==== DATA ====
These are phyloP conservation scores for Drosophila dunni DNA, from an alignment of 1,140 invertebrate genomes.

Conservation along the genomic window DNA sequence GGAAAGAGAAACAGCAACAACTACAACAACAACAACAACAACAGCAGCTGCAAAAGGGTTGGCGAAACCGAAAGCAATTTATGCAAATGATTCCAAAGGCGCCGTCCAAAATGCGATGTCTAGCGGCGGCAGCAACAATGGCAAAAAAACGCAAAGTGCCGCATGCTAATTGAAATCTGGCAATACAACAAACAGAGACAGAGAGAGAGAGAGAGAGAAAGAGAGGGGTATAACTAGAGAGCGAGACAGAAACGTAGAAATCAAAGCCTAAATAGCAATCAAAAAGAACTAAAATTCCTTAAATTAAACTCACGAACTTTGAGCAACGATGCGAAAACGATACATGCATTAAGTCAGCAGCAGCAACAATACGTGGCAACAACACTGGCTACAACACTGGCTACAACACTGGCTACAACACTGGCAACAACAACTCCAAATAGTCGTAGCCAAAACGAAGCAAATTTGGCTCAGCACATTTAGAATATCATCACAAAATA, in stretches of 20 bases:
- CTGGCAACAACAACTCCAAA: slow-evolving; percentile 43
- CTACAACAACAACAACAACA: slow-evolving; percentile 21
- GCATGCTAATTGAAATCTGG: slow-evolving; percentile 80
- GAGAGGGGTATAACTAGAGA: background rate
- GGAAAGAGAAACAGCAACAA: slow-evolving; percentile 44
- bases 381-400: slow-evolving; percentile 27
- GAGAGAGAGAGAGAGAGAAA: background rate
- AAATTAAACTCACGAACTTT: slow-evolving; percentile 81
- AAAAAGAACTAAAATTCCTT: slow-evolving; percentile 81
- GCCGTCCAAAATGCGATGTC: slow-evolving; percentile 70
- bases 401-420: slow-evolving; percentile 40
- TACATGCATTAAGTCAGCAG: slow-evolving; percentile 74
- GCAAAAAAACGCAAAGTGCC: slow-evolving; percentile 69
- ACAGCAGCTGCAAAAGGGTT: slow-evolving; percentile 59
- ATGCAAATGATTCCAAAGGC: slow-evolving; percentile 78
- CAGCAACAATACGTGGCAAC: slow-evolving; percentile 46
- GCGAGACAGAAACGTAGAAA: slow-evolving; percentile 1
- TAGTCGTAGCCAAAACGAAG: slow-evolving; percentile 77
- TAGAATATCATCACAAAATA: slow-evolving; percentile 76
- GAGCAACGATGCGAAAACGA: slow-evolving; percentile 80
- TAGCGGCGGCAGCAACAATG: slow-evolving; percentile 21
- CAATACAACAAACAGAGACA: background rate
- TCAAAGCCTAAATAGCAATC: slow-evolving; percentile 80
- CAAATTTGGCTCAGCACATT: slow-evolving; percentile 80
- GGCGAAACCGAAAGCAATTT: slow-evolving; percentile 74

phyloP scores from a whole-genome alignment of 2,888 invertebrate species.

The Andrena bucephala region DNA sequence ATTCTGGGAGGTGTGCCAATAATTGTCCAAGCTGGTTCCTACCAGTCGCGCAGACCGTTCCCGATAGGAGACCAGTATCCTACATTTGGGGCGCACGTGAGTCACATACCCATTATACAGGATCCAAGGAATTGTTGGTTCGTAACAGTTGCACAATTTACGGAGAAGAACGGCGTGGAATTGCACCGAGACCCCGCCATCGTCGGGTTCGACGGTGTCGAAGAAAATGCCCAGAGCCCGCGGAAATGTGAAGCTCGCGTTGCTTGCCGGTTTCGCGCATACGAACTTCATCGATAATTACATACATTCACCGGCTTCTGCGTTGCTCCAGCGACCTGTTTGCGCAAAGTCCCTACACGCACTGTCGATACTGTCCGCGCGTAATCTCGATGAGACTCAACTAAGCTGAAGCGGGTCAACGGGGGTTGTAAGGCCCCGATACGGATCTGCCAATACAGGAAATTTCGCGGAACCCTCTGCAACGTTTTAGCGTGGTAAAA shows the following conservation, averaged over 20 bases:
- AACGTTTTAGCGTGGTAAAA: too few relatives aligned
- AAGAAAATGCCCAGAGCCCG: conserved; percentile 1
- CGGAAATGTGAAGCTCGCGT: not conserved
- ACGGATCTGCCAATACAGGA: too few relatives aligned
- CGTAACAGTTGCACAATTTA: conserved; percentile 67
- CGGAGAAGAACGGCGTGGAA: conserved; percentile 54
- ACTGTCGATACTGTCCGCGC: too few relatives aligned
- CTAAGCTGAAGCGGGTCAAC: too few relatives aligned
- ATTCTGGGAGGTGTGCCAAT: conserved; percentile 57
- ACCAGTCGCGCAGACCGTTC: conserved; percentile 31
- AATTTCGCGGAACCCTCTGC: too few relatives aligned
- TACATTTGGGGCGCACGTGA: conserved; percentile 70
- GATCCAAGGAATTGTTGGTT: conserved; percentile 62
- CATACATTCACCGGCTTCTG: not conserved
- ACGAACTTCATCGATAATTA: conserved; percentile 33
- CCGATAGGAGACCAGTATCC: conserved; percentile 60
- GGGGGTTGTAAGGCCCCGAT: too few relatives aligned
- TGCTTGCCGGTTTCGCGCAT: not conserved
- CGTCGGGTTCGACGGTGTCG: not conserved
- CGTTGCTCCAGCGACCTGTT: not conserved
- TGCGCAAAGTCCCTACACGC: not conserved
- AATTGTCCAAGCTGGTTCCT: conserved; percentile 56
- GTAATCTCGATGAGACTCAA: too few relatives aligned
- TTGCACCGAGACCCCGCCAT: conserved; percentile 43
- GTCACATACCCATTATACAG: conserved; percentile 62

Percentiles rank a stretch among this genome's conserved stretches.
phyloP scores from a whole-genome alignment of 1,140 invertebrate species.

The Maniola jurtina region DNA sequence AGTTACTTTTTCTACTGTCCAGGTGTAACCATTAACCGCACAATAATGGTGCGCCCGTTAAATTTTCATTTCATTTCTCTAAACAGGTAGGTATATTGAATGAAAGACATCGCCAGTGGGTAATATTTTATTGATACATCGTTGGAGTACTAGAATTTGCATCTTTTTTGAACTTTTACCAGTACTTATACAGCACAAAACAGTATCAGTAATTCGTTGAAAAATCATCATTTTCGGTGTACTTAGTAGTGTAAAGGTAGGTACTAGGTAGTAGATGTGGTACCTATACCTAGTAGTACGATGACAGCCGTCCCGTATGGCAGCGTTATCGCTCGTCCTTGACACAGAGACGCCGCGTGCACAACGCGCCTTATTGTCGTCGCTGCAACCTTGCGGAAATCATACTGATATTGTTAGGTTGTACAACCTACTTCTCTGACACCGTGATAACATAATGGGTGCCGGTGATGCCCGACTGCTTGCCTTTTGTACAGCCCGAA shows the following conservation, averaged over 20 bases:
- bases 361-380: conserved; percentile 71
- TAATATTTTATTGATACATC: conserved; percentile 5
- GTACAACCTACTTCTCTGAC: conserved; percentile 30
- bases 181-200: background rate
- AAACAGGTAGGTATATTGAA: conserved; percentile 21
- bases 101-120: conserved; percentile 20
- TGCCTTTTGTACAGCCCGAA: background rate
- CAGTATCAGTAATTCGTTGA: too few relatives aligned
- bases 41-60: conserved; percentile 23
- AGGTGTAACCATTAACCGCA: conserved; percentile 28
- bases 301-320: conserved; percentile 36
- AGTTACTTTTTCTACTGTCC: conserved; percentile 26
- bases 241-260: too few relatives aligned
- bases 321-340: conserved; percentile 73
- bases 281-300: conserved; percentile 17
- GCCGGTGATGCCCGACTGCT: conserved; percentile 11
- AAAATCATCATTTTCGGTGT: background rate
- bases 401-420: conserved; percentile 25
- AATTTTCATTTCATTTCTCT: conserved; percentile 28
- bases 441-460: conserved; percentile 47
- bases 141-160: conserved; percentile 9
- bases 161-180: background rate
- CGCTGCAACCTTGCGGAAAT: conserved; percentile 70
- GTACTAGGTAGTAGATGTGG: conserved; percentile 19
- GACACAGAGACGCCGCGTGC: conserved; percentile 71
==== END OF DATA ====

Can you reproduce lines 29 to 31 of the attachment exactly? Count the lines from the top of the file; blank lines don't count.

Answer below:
The Andrena bucephala region DNA sequence ATTCTGGGAGGTGTGCCAATAATTGTCCAAGCTGGTTCCTACCAGTCGCGCAGACCGTTCCCGATAGGAGACCAGTATCCTACATTTGGGGCGCACGTGAGTCACATACCCATTATACAGGATCCAAGGAATTGTTGGTTCGTAACAGTTGCACAATTTACGGAGAAGAACGGCGTGGAATTGCACCGAGACCCCGCCATCGTCGGGTTCGACGGTGTCGAAGAAAATGCCCAGAGCCCGCGGAAATGTGAAGCTCGCGTTGCTTGCCGGTTTCGCGCATACGAACTTCATCGATAATTACATACATTCACCGGCTTCTGCGTTGCTCCAGCGACCTGTTTGCGCAAAGTCCCTACACGCACTGTCGATACTGTCCGCGCGTAATCTCGATGAGACTCAACTAAGCTGAAGCGGGTCAACGGGGGTTGTAAGGCCCCGATACGGATCTGCCAATACAGGAAATTTCGCGGAACCCTCTGCAACGTTTTAGCGTGGTAAAA shows the following conservation, averaged over 20 bases:
- AACGTTTTAGCGTGGTAAAA: too few relatives aligned
- AAGAAAATGCCCAGAGCCCG: conserved; percentile 1